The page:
China: Behind the great firewall

I left home late Tuesday night and landed early Thursday morning in China. Shanghai met me shining bright, moving fast and boasting buildings previously imagined only in futuristic comic books.  Arriving in China, time truly jumps ahead. A few hours before descending I took my ritualistic aspirin to insure I passed the upcoming temperature check at the border. It was prescient.  It’s been three years since I was in Shanghai and my head’s exploding with stimulation.

In a three hour speech at the 19th Communist Party Congress, President Xi detailed his plan for sustainable modernism based on five principles: innovation, coordination, green development, openness and inclusion.  How can a country proclaim a readiness to engage with the world while blocking its denizens from using Google, Facebook, and Twitter with The Great Firewall? Turns out that it doesn’t need these international giants.  By restricting access to Western platforms, domestic alternatives that better serve the market were created that, in many cases, are better than their competition.

English speaking Chinese know how to access Google—most foreigners bypass the wall with a VPN or an international cellular plan—but why bother? Baidu can answer your queries, Alibaba has better prices than Amazon and some incredible discounts, especially on Singles Day, November 11th (1111—get it?) when $1.51 billion was sold in just over three minutes. Why use Snapchat, Facebook or Twitter when you have WeChat, which allows you (and its other 850 million users) to chat with pals by phone or text, call, leave voice messages, share pix and videos, attach super cute stickers, send your location coordinates, download documents and pay for just about anything.  Wallets are so retro—China is way ahead on mobile pay.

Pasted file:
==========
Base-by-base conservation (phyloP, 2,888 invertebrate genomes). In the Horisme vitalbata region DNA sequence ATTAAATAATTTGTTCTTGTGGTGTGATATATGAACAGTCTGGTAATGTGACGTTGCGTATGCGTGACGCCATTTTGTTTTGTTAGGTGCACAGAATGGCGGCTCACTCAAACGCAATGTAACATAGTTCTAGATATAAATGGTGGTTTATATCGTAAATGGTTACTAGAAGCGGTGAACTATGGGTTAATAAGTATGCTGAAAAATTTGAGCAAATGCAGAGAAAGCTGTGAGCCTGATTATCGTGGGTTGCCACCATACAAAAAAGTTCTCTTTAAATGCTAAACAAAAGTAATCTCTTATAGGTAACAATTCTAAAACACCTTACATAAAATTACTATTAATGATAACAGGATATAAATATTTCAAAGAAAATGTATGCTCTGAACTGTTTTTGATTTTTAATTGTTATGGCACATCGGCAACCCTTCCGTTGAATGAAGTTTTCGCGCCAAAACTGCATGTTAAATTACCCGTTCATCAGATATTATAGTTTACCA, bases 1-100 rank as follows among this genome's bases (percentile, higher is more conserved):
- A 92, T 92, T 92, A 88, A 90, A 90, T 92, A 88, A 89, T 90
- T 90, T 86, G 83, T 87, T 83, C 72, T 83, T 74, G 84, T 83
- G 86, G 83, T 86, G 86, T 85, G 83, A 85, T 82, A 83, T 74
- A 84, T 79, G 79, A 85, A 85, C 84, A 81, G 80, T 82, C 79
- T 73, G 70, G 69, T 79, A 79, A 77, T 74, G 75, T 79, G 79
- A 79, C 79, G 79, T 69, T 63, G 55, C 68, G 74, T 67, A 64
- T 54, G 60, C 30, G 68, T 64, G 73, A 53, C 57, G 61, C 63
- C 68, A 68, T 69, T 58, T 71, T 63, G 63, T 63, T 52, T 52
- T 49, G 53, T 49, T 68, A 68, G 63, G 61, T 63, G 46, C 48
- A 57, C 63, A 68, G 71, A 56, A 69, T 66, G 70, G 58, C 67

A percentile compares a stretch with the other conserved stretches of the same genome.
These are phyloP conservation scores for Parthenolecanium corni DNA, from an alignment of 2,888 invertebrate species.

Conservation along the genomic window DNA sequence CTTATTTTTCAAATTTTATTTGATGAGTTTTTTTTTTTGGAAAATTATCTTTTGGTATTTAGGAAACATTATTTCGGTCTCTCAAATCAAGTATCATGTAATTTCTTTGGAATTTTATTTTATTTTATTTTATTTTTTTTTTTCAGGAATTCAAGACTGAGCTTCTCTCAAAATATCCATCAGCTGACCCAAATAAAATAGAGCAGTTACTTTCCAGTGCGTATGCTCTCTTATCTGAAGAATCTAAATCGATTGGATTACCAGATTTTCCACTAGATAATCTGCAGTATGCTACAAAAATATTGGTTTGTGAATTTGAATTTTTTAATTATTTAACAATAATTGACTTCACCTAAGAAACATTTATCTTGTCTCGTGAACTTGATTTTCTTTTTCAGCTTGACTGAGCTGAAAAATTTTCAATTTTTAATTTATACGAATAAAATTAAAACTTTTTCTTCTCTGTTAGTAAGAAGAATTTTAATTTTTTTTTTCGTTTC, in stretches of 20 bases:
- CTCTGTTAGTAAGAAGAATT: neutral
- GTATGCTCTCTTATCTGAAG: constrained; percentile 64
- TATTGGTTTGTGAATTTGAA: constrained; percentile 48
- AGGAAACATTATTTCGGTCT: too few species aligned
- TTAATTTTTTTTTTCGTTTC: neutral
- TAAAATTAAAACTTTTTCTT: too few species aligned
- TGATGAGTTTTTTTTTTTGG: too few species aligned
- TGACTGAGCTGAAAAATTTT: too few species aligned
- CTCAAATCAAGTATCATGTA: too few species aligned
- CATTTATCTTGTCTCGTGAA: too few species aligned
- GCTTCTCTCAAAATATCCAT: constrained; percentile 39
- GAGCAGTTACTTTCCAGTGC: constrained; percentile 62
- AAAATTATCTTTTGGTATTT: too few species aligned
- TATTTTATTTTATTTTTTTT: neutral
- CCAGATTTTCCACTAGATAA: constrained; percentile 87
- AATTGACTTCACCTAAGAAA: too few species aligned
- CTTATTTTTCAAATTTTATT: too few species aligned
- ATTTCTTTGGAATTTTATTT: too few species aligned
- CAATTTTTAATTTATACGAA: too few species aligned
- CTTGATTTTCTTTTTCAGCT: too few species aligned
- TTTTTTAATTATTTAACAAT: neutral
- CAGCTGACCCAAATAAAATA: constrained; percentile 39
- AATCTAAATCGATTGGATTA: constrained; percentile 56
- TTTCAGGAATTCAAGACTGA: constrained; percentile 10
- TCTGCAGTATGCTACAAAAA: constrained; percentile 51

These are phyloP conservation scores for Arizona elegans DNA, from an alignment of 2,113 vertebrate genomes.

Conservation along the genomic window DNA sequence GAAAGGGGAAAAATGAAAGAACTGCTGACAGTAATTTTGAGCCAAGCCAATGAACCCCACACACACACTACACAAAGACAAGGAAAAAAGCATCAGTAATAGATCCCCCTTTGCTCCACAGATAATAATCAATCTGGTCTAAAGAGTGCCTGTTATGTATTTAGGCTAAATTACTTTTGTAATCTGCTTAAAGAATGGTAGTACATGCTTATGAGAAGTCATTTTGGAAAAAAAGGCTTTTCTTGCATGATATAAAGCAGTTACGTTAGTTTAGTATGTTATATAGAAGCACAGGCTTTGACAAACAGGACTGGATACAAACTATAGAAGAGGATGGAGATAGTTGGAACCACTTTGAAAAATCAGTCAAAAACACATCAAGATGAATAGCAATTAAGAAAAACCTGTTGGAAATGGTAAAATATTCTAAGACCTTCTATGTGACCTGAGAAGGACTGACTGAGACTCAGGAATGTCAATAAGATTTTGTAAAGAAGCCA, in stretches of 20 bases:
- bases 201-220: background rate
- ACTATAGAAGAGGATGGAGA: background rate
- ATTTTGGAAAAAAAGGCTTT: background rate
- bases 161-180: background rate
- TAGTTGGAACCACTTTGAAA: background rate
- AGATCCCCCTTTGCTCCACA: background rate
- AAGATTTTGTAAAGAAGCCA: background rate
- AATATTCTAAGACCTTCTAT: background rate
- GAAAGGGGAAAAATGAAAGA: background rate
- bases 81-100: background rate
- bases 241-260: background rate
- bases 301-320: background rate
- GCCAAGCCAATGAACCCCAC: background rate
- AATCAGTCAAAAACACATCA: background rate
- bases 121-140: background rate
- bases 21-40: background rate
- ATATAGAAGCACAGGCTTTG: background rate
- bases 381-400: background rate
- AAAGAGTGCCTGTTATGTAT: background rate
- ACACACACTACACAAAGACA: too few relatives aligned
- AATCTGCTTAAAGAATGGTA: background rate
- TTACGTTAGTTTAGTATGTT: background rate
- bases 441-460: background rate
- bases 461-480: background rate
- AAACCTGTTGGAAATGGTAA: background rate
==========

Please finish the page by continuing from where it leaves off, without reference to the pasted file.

QR codes are everywhere.  Entire sides of skyscrapers become towering billboards. What on first glance appears to be pointillist art is actually a scannable advertisement.  We’re all products. When people scanned my WeChat QR code, I felt more like a box of cereal at the supermarket checkout counter than a colleague. Once you have a chat group, WeChat assigns you a QR code.  Paper business cards, they also come with a QR code.  Even the key chain I received at a local charity had its QR stamp, should I be moved to donate or keep up with their actions on WeChat.  All your payments, movements and moments are captured in one place.  The dominance of online activity is perfect for a Communist regime.  The government can catch you being good and has introduced a social credit plan. It’s voluntary until 2020 when it becomes mandatory.  The system is pitched as a desirable way to measure and enhance “trust” nationwide and to build a culture of “sincerity.” Those with high scores receive preferred rates on mortgages, better seats at restaurants and early options on concert tickets.  In the Netflix show Black Mirror, friends scan each other’s faces, enter a rating and thus influence the privileges of the people around them. It’s a dystopian prediction of our digital future that’s been actualized.  In China, or at least in Shanghai, the future is now. Granted, my Uber driver already rates me so the U.S. isn’t far behind.  Well, actually it is.  Assertive China challenges the world at a time when the West looks weak with Trump as president and the EU becoming increasingly unstable.

Xi Jinping’s tenure to date has been characterized by, among other things, a return to the basics of Party rule as established by Mao. These include a renewed emphasis on United Front work, which Mao called one of the “three secret weapons” (along with the armed forces and Party-building) that helped the Chinese Communist Party (CCP) to power in 1949. In a country the size of China, civic unrest is the greatest potential threat.  Cultivating distractions is part of the Party’s plan.  For example, United Front activities include the mandate for China to become a football and entertainment super power to engage the attention of urbanizing Chinese who might be tempted by the evils of political participation.  There’s also a scheme to install the next Dalai Lama from outside of Dharamsala as a means of undermining belief in the religious leader who has previously promoted Tibet’s separatist status. A database has been created of more than 1,300 officially approved living Buddhas who may be called on when the time comes to endorse Beijing’s choice. What makes someone a living Buddha you might ask? I inquired before being introduced to one.  The answer? He’s alive.  (I know, I know, I felt the same way when I heard).